I remember doing an interview with NPR with Thomas Hampson and specifically telling the commentator “Don’t ask me about singing because I’m an instrumentalist.” So on air the guy immediately asked me about singing, with Thomas Hampson right there. I said I can’t help you with this, I’m a tuba player! Tom Hampson said, “Oh you’re a tuba player too?” and we realized that we were both picked to be tuba players in high school because we were both very tall and could walk around with that instrument on our shoulders.

Do you have any favorite item in the Music Division collections?

Well every day is always a gift because you never know. That’s why I come to work everyday. It’s not to get paid. If I had my druthers I’d just spend all day in the stacks,  because you can’t walk by something on the shelf and pick it up and not get something out of it. Whether it’s a copyright deposit torn out of a spiral notebook from some hip-hop singer that wrote down his rap to copyright it, to conducting Gershwin’s Rhapsody in Blue and being able to run downstairs and look at the manuscript full score and being able to see if that’s an F-sharp. So for the intellectually curious I can’t think of a better place to work in the world. I don’t know why more musicians don’t come by here. Interestingly enough, conductors are the hardest people to get to come use our stuff. For some reason they’re not inquisitive types. And players aren’t either. Which is funny. It’s the whole turn around – up until the early twentieth century the most important person musically speaking  was the creative  artist, the composer. But since the twentieth century the most important people have been the re-creative artists – the interpreter.  It’s the fiddler who plays someone else’s piece, it’s the singer who sings a composer’s song. A violinist like Itzhak Perlman makes more money in one evening than a composer makes in a whole year.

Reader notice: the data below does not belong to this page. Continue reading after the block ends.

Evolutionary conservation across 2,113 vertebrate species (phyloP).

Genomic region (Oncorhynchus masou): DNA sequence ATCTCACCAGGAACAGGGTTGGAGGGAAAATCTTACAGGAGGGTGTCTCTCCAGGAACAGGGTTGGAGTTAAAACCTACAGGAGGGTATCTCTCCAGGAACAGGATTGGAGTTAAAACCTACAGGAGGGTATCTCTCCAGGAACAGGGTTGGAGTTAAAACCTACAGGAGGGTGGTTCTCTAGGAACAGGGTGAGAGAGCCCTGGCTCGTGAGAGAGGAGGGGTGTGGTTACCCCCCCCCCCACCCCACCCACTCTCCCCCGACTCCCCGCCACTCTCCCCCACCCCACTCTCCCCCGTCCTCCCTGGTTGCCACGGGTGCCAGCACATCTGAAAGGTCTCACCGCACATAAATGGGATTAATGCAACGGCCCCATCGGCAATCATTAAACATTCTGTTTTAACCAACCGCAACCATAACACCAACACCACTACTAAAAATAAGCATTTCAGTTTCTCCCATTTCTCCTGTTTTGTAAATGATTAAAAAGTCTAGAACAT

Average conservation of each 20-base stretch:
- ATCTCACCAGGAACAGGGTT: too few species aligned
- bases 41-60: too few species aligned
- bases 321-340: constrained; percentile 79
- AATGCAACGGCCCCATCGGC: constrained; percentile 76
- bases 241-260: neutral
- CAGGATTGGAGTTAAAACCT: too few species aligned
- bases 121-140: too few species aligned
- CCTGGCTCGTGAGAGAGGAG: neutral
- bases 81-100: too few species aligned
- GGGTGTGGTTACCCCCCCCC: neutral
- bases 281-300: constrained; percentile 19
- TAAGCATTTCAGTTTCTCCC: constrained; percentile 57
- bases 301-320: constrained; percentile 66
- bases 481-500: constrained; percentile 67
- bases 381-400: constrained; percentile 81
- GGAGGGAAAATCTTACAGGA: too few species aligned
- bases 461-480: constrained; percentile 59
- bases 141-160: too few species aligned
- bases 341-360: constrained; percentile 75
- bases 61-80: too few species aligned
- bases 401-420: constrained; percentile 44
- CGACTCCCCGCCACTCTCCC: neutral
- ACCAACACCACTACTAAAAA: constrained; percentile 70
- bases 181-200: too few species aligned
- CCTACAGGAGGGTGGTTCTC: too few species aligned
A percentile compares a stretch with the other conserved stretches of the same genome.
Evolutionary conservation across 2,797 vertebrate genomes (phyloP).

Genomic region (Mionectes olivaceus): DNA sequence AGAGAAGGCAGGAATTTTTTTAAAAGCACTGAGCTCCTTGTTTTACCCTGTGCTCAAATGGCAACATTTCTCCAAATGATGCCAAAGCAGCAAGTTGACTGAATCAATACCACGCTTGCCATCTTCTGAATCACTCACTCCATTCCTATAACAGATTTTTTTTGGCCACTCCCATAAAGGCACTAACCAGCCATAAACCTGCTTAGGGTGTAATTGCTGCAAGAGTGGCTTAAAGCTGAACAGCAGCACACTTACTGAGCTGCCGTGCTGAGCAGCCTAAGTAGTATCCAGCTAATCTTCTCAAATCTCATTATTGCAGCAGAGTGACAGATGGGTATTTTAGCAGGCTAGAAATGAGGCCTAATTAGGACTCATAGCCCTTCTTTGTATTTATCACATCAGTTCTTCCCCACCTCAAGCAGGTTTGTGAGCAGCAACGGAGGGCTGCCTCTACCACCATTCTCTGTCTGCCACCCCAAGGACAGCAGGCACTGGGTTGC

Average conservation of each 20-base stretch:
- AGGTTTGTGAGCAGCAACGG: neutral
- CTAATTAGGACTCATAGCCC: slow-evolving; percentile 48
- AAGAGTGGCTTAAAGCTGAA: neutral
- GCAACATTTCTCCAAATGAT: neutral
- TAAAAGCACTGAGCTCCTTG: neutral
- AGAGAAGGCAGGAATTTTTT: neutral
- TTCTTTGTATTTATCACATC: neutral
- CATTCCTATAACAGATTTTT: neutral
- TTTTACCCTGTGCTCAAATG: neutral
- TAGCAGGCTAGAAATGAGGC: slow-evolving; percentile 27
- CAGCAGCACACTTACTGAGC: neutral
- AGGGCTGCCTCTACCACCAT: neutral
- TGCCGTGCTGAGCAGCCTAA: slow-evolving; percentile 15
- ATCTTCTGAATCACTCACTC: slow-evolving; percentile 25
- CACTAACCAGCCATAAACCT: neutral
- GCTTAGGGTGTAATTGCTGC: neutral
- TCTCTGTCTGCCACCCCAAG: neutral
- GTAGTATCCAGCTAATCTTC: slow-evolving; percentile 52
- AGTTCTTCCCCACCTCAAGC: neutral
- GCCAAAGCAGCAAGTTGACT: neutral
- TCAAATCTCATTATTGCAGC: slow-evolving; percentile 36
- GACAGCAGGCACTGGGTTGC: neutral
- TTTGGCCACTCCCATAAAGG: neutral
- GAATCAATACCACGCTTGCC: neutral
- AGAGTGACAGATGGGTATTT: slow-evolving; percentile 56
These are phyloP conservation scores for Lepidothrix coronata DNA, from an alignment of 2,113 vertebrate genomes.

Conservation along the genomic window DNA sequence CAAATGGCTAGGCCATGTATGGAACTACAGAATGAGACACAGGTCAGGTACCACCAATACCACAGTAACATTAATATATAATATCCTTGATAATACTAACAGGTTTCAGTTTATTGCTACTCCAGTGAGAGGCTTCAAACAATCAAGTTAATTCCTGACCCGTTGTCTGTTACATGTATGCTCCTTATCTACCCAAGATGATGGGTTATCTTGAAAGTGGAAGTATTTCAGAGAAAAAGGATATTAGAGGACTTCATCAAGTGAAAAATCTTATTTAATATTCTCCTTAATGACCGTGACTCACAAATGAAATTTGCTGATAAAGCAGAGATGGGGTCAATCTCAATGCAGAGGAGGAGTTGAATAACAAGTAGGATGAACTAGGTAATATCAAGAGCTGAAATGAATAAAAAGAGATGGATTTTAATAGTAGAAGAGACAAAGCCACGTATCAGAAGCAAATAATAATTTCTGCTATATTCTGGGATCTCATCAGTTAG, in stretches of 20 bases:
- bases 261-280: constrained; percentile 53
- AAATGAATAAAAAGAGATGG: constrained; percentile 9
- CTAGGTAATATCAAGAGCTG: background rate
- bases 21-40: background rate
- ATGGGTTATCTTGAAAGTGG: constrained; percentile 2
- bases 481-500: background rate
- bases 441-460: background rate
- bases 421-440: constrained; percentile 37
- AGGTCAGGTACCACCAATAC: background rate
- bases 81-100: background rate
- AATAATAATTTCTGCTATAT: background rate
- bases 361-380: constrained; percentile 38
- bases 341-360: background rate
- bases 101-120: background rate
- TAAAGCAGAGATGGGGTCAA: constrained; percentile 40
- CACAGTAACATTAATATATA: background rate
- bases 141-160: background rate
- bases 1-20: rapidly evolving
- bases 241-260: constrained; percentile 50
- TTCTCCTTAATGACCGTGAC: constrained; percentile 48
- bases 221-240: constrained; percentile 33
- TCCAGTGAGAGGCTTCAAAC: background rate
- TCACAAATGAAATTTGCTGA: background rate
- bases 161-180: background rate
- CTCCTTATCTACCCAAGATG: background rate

I associate you with Sousa because that’s the project we did for the Performing Arts Encyclopedia, but are there  any other collections you’re particularly attached to?